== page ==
Romeo's behavior changes significantly after he meets Juliet at the Capulet estate. How does he act differently after their encounter, and what conclusions can be made about Romeo because of this change?
1 Answer | Add Yours
Before Romeo sees Juliet dancing from across the room, he can think of no other woman than Rosaline. He has been moody for weeks; his parents have been worried about him as he broods in the darkness of his room. Even his close confidant and cousin Benvolio cannot shake Romeo out of his gloomy state. Rosaline has rejected him, and because of this he feels that he will never find love. Benvolio offers the idea of going to the party at the Capulet's house so Romeo can see other women and forget Rosaline, "making (his) swan a crow." Romeo agrees to go only so that he may see Rosaline.
But Romeo's mood changes very quickly when he sees Juliet. He immediately forgets Rosaline and falls in love with Juliet. As they have their first kiss, Romeo aggressively pursues Juliet who is at first resistant to his forward approach.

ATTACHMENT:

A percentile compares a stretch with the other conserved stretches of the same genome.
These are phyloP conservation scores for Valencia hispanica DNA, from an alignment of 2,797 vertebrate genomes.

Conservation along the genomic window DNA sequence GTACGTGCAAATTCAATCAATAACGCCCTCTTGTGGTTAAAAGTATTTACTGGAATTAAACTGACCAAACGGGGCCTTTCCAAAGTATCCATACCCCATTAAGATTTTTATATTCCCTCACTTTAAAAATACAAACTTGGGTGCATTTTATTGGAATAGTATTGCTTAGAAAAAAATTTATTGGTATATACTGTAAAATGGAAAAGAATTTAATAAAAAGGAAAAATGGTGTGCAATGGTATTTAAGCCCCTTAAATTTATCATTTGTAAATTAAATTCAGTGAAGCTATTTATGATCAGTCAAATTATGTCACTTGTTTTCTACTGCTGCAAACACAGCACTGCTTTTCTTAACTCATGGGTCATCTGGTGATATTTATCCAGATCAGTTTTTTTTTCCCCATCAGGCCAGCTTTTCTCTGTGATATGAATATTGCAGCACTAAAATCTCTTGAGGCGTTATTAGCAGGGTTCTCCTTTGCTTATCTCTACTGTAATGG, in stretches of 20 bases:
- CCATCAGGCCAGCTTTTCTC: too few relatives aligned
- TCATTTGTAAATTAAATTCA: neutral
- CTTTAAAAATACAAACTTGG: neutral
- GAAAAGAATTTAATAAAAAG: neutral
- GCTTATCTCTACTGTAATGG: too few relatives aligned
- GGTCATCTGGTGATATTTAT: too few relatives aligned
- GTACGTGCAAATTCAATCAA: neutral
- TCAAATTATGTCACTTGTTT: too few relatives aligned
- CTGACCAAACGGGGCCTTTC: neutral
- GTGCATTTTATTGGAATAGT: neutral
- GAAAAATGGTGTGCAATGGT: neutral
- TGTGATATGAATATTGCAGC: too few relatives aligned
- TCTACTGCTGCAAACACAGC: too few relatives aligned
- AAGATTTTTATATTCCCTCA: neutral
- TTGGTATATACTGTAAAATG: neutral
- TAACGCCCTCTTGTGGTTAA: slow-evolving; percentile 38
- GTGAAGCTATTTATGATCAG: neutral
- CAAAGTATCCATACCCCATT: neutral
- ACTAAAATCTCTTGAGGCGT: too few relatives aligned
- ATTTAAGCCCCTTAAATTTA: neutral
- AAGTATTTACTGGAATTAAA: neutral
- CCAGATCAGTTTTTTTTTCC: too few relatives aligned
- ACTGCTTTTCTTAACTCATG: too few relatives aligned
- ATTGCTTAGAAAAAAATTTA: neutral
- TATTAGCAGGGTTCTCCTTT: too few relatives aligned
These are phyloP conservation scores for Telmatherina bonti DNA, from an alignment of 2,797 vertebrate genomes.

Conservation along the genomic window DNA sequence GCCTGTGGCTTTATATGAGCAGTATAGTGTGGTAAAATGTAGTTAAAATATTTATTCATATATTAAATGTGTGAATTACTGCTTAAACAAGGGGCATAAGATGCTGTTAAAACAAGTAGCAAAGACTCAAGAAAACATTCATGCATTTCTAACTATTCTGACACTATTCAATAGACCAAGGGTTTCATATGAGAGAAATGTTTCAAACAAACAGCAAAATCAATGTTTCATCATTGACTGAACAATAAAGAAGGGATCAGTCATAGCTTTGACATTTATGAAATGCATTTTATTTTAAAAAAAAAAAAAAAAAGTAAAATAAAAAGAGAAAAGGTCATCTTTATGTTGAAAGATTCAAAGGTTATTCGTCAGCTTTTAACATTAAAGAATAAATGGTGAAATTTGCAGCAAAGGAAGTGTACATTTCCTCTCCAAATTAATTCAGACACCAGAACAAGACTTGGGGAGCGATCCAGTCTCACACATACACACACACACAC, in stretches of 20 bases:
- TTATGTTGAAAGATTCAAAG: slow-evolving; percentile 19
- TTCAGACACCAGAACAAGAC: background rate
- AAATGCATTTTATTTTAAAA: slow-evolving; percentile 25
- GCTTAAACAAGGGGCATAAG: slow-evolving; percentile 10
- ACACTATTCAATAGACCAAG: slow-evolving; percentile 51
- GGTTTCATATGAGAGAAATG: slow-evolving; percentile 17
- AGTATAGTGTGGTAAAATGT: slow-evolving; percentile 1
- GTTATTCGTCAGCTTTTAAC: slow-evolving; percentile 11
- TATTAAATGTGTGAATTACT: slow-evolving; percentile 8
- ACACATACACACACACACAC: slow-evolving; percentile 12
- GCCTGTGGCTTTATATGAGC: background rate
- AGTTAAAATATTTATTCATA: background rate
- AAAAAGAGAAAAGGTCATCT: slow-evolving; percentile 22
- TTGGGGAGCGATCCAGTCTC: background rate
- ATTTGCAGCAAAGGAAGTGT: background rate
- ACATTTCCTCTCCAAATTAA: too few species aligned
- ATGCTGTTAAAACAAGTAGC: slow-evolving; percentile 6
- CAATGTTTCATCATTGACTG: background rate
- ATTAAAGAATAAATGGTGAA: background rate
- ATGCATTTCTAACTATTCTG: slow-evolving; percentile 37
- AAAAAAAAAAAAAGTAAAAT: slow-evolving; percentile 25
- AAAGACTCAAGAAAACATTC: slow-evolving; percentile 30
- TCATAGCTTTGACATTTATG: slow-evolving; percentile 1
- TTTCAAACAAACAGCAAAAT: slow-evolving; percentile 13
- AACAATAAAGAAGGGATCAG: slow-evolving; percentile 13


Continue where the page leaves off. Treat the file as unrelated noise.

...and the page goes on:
This change in mood is the crux of the play. Some like to call Romeo and Juliet a love story of epic proportions. But I think Shakespeare was up to a little bit more than that. Throughout the play, the characters act on their emotional instincts instead of their reasoning. It leads to blunder after blunder, and eventually Romeo and Juliet's premature deaths. Romeo is the most prone to these huge emotional swings, falling in love with Juliet after about five minutes, taking revenge on Tybalt for the death of Mercutio, and weeping like a small child when he is banished. Through this first exchange, we learn that Romeo is mercurial at best, violently moody at worst.
We’ve answered 331,117 questions. We can answer yours, too.Ask a question